There are some non standard Brazilian Dvorak keyboard layouts currently in development. The simpler design (also called BRDK) is just a Dvorak layout plus some keys from the Brazilian ABNT2 keyboard layout. Another design, however, was specifically designed for writing Brazilian Portuguese, by means of a study that optimized typing statistics, like frequent letters, trigraphs and words.
The most common German Dvorak layout is the German Type II layout. It is available for Windows, Linux, and Mac OS X. There is also the NEO layout and the de ergo layout, both original layouts that also follow many of Dvorak’s design principles.
There are also French and Spanish layouts, and also a proposed Klavaro Dvorak.
A Hellenic version of the Dvorak layout was released on Valentine’s Day 2007. This layout, unlike other Hellenic Dvorak layouts, preserves the spirit of Dvorak wherein the vowel keys are all placed on the left side of the keyboard. Currently this version is for Mac OS X.
An Italian Mac layout, optimized for this language and with all the accented vowels on the left, is being developed by Paolo Tramannoni. Several PC versions, consisting in the original layout with accented vowels added, are also being developed.
Whether Dvorak or QWERTY, a United Kingdom (British) keyboard differs from the US equivalent in these ways: the " and @ are swapped; the backslash/pipe [ |] key is in an extra position (to the right of the lower left shift key); there is a taller return/enter key which places the hash/tilde [# ~] key to its lower right corner (see picture).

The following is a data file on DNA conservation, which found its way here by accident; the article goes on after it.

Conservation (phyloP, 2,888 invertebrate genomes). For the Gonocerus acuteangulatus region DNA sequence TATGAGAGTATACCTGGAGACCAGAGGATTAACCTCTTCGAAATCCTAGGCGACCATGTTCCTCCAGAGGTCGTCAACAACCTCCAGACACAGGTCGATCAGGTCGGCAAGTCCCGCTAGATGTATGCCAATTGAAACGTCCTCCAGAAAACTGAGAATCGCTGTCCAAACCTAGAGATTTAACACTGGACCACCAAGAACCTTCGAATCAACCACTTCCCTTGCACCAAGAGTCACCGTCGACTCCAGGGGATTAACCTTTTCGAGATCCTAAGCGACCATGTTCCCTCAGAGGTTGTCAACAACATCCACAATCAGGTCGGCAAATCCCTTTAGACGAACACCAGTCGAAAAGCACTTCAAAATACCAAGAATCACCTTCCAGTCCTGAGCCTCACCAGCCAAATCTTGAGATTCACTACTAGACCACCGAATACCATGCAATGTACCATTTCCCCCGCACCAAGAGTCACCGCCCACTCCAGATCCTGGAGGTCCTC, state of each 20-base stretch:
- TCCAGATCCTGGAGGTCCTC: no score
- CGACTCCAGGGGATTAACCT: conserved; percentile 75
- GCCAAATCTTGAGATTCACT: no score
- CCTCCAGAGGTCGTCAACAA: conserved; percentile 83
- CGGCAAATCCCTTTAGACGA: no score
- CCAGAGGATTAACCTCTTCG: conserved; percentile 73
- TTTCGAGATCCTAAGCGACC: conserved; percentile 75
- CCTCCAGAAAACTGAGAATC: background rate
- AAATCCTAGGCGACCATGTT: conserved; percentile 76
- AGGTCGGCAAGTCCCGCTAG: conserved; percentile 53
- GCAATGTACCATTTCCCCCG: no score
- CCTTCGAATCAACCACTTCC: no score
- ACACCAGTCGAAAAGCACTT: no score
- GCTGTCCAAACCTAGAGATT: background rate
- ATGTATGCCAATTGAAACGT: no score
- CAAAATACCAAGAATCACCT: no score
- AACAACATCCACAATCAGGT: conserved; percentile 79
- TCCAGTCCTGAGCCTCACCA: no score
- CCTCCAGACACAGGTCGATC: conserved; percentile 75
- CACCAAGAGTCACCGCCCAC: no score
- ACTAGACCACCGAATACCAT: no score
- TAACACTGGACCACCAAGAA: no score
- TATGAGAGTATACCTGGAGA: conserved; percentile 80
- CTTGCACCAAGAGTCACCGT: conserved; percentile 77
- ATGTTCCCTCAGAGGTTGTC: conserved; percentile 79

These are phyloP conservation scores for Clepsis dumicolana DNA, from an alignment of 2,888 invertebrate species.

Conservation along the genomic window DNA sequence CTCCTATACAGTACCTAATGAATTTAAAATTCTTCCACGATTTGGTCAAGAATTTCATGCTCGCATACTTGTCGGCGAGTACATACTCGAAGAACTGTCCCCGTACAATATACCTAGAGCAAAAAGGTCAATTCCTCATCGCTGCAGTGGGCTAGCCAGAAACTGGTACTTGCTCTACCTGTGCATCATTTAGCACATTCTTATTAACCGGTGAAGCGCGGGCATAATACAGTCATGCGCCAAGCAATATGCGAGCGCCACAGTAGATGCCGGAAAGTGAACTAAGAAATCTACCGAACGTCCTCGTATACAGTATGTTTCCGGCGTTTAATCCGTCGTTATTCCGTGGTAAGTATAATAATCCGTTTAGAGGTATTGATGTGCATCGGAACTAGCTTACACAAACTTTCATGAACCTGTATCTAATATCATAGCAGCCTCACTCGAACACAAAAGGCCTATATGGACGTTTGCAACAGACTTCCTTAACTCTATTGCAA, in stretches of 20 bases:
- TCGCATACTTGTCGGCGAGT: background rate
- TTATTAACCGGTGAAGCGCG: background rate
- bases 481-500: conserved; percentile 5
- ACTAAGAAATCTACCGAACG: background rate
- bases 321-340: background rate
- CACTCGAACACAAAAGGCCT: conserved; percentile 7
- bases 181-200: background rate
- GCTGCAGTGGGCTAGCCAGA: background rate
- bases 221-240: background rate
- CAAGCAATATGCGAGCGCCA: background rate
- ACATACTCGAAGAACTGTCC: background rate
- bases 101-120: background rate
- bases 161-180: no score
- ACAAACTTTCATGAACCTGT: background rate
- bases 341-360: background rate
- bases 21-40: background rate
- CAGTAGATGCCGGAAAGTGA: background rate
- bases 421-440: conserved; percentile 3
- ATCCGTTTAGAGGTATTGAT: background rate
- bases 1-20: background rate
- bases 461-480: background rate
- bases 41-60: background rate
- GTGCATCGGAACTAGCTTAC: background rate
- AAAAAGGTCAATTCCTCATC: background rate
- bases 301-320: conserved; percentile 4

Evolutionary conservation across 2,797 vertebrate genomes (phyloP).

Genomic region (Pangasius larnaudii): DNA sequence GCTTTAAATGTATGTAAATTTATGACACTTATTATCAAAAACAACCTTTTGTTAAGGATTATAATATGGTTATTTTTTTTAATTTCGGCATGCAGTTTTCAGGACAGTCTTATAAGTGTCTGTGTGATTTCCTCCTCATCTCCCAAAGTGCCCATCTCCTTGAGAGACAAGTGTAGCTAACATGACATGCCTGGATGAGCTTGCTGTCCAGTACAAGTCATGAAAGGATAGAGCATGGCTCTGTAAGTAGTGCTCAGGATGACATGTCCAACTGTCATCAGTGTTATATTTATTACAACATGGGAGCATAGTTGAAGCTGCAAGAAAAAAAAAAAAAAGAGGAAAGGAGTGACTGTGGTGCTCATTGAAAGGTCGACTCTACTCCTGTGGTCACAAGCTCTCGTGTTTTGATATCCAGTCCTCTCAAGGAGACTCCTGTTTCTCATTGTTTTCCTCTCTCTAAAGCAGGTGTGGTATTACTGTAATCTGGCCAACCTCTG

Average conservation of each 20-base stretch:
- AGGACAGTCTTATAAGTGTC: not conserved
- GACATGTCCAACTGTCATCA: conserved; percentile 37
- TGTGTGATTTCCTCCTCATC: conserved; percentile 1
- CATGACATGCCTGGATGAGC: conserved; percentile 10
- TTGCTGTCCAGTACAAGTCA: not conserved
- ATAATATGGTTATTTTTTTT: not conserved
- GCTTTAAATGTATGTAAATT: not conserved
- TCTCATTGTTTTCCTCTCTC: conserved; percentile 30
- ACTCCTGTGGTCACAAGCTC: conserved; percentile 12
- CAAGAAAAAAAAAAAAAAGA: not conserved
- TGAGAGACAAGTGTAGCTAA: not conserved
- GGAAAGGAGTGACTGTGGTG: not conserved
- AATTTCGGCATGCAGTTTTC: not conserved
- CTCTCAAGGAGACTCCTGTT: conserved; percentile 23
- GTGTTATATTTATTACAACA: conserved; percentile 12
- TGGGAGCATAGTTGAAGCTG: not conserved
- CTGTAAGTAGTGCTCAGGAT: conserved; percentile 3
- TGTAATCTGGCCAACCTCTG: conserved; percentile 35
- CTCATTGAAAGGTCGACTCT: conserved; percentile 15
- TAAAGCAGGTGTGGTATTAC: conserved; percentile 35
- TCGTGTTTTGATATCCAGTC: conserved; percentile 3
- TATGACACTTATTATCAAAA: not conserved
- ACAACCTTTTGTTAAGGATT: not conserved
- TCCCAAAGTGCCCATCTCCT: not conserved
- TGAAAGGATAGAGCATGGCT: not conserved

The most notable difference between the US and UK Dvorak classic layout pictured is because the [2 "] key remains on the top row, whereas the US [' "] key moves. This means that the query [/ ?] key retains its classic Dvorak location, top left, albeit shifted.
Interchanging the [/ ?] and [' @] keys more closely matches the US layout, and the use of "@" has increased in the information technology age. These variations, plus keeping the numerals in ascending order, appear in the preferred KB UK Dvorak.png and Dvorak for the KB UK Dvorak Left.png and KB UK Dvorak Right.png varieties.